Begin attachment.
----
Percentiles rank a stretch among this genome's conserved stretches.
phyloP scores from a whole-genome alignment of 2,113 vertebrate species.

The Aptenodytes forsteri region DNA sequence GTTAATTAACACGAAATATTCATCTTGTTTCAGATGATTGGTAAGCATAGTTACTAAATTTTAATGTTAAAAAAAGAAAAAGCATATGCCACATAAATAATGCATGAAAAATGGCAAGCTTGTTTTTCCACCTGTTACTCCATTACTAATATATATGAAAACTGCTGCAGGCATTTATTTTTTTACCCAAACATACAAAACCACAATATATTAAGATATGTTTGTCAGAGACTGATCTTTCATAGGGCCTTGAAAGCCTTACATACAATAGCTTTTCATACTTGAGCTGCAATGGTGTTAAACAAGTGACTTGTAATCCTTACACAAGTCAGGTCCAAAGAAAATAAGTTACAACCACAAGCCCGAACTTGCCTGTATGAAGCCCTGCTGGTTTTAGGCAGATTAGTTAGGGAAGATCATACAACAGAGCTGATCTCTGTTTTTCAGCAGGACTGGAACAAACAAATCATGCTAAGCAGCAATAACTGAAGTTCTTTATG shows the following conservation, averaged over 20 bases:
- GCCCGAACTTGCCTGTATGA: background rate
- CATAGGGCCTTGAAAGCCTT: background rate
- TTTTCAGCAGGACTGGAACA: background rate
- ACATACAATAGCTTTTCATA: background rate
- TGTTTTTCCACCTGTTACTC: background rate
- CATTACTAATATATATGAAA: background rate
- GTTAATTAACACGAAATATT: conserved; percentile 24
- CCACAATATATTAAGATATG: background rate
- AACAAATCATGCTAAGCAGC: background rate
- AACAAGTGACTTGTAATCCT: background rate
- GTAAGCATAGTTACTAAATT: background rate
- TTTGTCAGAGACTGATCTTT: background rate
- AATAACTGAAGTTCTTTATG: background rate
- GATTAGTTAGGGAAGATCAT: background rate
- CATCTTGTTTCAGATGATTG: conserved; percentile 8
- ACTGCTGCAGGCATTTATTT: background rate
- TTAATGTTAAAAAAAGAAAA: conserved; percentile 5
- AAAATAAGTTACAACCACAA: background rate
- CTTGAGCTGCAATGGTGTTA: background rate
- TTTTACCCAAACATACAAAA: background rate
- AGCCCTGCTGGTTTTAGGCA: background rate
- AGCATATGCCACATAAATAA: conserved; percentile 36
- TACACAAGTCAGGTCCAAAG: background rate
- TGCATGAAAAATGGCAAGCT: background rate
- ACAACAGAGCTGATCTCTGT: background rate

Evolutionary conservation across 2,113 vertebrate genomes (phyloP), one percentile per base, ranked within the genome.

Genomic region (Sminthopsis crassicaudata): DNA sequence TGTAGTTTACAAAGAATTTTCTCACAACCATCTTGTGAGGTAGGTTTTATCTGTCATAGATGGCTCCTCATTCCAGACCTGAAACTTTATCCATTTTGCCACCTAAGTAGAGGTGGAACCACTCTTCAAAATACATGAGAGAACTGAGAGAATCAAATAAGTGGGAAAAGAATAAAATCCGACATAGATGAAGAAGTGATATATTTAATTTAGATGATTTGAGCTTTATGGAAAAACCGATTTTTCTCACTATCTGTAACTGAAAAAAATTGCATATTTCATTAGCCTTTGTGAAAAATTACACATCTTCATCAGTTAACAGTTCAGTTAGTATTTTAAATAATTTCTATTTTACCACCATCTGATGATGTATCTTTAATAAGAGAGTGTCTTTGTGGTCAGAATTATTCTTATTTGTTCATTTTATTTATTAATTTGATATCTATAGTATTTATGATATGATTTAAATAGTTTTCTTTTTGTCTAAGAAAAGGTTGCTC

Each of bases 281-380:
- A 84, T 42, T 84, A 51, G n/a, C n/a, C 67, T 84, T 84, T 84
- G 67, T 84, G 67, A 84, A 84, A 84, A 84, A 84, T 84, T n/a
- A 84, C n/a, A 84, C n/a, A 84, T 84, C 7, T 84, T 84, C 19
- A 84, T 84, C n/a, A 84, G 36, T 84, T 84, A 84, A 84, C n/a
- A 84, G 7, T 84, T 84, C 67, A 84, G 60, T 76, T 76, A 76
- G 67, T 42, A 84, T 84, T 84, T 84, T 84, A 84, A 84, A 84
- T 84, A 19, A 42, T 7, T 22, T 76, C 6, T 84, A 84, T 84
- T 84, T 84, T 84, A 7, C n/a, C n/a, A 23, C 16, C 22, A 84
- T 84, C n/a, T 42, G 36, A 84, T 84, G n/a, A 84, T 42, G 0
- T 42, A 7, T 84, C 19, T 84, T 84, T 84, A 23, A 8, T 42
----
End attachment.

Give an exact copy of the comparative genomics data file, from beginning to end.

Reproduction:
Percentiles rank a stretch among this genome's conserved stretches.
phyloP scores from a whole-genome alignment of 2,113 vertebrate species.

The Aptenodytes forsteri region DNA sequence GTTAATTAACACGAAATATTCATCTTGTTTCAGATGATTGGTAAGCATAGTTACTAAATTTTAATGTTAAAAAAAGAAAAAGCATATGCCACATAAATAATGCATGAAAAATGGCAAGCTTGTTTTTCCACCTGTTACTCCATTACTAATATATATGAAAACTGCTGCAGGCATTTATTTTTTTACCCAAACATACAAAACCACAATATATTAAGATATGTTTGTCAGAGACTGATCTTTCATAGGGCCTTGAAAGCCTTACATACAATAGCTTTTCATACTTGAGCTGCAATGGTGTTAAACAAGTGACTTGTAATCCTTACACAAGTCAGGTCCAAAGAAAATAAGTTACAACCACAAGCCCGAACTTGCCTGTATGAAGCCCTGCTGGTTTTAGGCAGATTAGTTAGGGAAGATCATACAACAGAGCTGATCTCTGTTTTTCAGCAGGACTGGAACAAACAAATCATGCTAAGCAGCAATAACTGAAGTTCTTTATG shows the following conservation, averaged over 20 bases:
- GCCCGAACTTGCCTGTATGA: background rate
- CATAGGGCCTTGAAAGCCTT: background rate
- TTTTCAGCAGGACTGGAACA: background rate
- ACATACAATAGCTTTTCATA: background rate
- TGTTTTTCCACCTGTTACTC: background rate
- CATTACTAATATATATGAAA: background rate
- GTTAATTAACACGAAATATT: conserved; percentile 24
- CCACAATATATTAAGATATG: background rate
- AACAAATCATGCTAAGCAGC: background rate
- AACAAGTGACTTGTAATCCT: background rate
- GTAAGCATAGTTACTAAATT: background rate
- TTTGTCAGAGACTGATCTTT: background rate
- AATAACTGAAGTTCTTTATG: background rate
- GATTAGTTAGGGAAGATCAT: background rate
- CATCTTGTTTCAGATGATTG: conserved; percentile 8
- ACTGCTGCAGGCATTTATTT: background rate
- TTAATGTTAAAAAAAGAAAA: conserved; percentile 5
- AAAATAAGTTACAACCACAA: background rate
- CTTGAGCTGCAATGGTGTTA: background rate
- TTTTACCCAAACATACAAAA: background rate
- AGCCCTGCTGGTTTTAGGCA: background rate
- AGCATATGCCACATAAATAA: conserved; percentile 36
- TACACAAGTCAGGTCCAAAG: background rate
- TGCATGAAAAATGGCAAGCT: background rate
- ACAACAGAGCTGATCTCTGT: background rate

Evolutionary conservation across 2,113 vertebrate genomes (phyloP), one percentile per base, ranked within the genome.

Genomic region (Sminthopsis crassicaudata): DNA sequence TGTAGTTTACAAAGAATTTTCTCACAACCATCTTGTGAGGTAGGTTTTATCTGTCATAGATGGCTCCTCATTCCAGACCTGAAACTTTATCCATTTTGCCACCTAAGTAGAGGTGGAACCACTCTTCAAAATACATGAGAGAACTGAGAGAATCAAATAAGTGGGAAAAGAATAAAATCCGACATAGATGAAGAAGTGATATATTTAATTTAGATGATTTGAGCTTTATGGAAAAACCGATTTTTCTCACTATCTGTAACTGAAAAAAATTGCATATTTCATTAGCCTTTGTGAAAAATTACACATCTTCATCAGTTAACAGTTCAGTTAGTATTTTAAATAATTTCTATTTTACCACCATCTGATGATGTATCTTTAATAAGAGAGTGTCTTTGTGGTCAGAATTATTCTTATTTGTTCATTTTATTTATTAATTTGATATCTATAGTATTTATGATATGATTTAAATAGTTTTCTTTTTGTCTAAGAAAAGGTTGCTC

Each of bases 281-380:
- A 84, T 42, T 84, A 51, G n/a, C n/a, C 67, T 84, T 84, T 84
- G 67, T 84, G 67, A 84, A 84, A 84, A 84, A 84, T 84, T n/a
- A 84, C n/a, A 84, C n/a, A 84, T 84, C 7, T 84, T 84, C 19
- A 84, T 84, C n/a, A 84, G 36, T 84, T 84, A 84, A 84, C n/a
- A 84, G 7, T 84, T 84, C 67, A 84, G 60, T 76, T 76, A 76
- G 67, T 42, A 84, T 84, T 84, T 84, T 84, A 84, A 84, A 84
- T 84, A 19, A 42, T 7, T 22, T 76, C 6, T 84, A 84, T 84
- T 84, T 84, T 84, A 7, C n/a, C n/a, A 23, C 16, C 22, A 84
- T 84, C n/a, T 42, G 36, A 84, T 84, G n/a, A 84, T 42, G 0
- T 42, A 7, T 84, C 19, T 84, T 84, T 84, A 23, A 8, T 42